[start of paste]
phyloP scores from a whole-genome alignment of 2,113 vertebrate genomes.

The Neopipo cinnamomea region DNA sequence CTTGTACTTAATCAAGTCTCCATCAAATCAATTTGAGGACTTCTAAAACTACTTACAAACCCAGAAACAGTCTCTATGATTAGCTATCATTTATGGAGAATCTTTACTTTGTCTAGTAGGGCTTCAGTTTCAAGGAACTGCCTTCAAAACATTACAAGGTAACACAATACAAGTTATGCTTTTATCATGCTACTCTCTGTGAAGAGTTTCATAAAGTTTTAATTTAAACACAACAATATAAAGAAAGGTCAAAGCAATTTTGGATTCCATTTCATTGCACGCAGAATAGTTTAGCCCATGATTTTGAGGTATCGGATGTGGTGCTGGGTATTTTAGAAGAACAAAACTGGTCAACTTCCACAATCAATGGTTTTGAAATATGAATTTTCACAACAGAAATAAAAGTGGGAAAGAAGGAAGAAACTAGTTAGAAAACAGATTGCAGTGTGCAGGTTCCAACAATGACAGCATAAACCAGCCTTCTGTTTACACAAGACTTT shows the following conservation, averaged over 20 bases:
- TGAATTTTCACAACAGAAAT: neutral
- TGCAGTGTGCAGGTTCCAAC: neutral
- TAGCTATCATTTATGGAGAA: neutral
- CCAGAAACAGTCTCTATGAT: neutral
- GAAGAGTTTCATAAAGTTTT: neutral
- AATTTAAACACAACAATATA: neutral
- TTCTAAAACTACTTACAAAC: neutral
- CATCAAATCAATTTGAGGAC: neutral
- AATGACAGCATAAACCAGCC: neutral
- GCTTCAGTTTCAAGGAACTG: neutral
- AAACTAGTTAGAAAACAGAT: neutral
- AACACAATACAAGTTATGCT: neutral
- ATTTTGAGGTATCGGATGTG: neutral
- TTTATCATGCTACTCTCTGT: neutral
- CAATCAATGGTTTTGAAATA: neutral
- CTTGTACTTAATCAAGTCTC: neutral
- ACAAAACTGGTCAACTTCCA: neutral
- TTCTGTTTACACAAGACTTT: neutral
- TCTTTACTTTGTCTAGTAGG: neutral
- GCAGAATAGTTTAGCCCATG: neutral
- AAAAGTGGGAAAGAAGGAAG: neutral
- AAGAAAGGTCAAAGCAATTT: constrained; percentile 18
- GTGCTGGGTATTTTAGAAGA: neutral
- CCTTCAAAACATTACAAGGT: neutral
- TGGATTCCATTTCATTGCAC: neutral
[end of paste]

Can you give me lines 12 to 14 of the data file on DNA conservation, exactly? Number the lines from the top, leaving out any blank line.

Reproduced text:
- GCTTCAGTTTCAAGGAACTG: neutral
- AAACTAGTTAGAAAACAGAT: neutral
- AACACAATACAAGTTATGCT: neutral